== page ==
SB 131 (2017) - Appropriates $1,155,000 to hire five state troopers assigned to drug enforcement on the state border. This bill also appropriates $3,340,000 for state and local law enforcement and the state lab for overtime related to drug enforcement. - Voted for additional drug enforcement funding
SB 66 (2017) - Includes fetuses as potential victims under murder statutes. The Senate amended the bill to include only fetuses twenty weeks and older, not just "viable" fetuses. - Voted against fetal homicide law
HB 640 (2017) - Decriminalizes possession of 3/4 ounce or less of marijuana, with additional penalties for violators under age twenty-one. - Did not vote
SB 66 (2017) - Includes fetuses as potential victims under murder statutes. The Senate amended the bill to include only fetuses twenty weeks and older, not just "viable" fetuses. - Voted against fetal homicide law

Economy, Budget and Taxes

HB 144 (2017) - Changes the annual county budget procedures for Rockingham County to match those used in Hillsborough County. Since the House failed to pass the 2018-2019 budget bill HB 1, the Senate amended this bill into a new budget bill. - Excused/Did not vote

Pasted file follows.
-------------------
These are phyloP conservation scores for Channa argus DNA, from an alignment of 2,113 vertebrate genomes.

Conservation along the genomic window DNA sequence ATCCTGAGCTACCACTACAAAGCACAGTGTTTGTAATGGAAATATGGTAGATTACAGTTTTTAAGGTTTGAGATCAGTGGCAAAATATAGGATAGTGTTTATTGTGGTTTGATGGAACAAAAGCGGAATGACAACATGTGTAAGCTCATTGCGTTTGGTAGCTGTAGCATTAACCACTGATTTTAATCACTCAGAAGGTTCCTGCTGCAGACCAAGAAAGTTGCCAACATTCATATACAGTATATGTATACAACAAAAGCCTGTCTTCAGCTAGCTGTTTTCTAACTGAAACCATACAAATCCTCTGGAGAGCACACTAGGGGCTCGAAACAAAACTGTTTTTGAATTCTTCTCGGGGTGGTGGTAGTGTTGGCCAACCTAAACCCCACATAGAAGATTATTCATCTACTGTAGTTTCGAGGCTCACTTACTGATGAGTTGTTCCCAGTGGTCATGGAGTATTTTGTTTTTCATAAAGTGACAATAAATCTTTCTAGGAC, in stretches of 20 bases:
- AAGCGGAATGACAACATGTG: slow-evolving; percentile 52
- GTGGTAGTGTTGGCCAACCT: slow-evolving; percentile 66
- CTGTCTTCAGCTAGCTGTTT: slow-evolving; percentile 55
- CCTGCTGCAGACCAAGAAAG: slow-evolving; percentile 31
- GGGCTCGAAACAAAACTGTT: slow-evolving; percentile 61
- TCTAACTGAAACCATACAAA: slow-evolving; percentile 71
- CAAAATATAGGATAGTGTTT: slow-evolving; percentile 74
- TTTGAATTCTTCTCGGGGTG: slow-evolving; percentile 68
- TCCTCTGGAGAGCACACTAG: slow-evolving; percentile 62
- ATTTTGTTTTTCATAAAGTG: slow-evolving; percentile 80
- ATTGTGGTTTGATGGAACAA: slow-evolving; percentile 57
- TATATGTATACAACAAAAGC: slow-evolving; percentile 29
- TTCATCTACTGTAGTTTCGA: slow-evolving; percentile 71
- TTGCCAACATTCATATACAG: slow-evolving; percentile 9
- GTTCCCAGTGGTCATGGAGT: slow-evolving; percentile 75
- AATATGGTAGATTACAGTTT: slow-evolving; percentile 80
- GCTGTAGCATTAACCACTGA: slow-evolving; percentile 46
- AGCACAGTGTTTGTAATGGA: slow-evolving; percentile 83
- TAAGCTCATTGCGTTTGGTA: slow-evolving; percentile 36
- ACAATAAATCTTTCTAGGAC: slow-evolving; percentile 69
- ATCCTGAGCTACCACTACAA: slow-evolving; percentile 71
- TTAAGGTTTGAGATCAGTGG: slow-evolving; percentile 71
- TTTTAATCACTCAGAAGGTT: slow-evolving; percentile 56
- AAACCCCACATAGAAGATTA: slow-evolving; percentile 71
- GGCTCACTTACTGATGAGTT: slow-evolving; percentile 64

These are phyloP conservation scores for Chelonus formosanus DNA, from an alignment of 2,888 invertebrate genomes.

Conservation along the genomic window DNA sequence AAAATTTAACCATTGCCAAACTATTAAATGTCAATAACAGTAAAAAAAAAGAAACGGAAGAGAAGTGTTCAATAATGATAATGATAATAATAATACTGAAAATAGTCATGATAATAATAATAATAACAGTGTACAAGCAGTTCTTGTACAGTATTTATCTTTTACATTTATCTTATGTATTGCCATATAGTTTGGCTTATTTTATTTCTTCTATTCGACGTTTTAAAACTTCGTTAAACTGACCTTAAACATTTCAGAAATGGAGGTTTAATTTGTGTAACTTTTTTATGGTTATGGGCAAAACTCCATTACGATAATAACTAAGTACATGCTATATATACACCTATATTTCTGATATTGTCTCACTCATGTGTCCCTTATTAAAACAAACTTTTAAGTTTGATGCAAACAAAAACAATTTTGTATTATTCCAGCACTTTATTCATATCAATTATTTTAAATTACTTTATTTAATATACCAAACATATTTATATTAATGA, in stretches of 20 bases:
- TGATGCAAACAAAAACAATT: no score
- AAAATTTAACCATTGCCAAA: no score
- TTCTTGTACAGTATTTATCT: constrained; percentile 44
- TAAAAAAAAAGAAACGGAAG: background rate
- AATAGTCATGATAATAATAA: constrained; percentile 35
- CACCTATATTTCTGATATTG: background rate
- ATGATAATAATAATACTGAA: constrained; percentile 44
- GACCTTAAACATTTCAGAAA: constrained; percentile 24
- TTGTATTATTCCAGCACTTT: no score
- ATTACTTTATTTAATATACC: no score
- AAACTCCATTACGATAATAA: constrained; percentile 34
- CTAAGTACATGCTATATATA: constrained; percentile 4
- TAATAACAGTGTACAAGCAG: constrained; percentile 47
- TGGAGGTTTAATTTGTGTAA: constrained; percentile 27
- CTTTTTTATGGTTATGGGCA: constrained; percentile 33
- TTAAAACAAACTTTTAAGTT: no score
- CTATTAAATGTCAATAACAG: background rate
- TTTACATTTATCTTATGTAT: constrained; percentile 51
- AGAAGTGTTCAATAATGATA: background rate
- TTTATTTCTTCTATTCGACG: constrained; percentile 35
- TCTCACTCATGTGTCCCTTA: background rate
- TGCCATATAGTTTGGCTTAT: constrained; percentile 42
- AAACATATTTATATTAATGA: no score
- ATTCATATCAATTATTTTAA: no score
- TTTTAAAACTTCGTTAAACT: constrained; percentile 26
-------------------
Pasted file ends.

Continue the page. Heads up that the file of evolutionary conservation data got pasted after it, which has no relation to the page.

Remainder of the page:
SB 10 (2017) - Creates a program to repay licensed milk producers from losses during the 2016 drought. The bill appropriates $2 million to the Milk Producers Emergency Relief Fund. - Did not vote
SB 11 (2017) - Right-to-Work bill that prohibits collective bargaining agreements that require employees to join or contribute to a labor union. - Voted against Right to Work
SB 242 (2017) - Authorizes one smaller and one larger casino with video lottery and table gaming. The smaller casino would pay an initial ten-year license fee of $40 million, and the larger casino would pay an initial ten-year license fee of $80 million. The casinos would pay a tax of 35% on gross slot machine revenue and 18% on gross table game revenue. The Legislature would choose how to distribute this revenue, provided that some of the revenue goes to towns hosting or neighboring the casino, and some of the revenue goes to treat problem gambling. - Did not vote
HB 115 (2017) - Raises the minimum wage to $9.50 in 2018 and $12 in 2019, with annual cost of living adjustments starting in 2020. The bill also establishes a training wage that is one dollar less than the minimum wage for the first three months of employment for someone sixteen or seventeen years-old. - Did not vote
HB 144 (2017) - Changes the annual county budget procedures for Rockingham County to match those used in Hillsborough County. Since the House failed to pass the 2018-2019 budget bill HB 1, the Senate amended this bill into a new budget bill. - Excused/Did not vote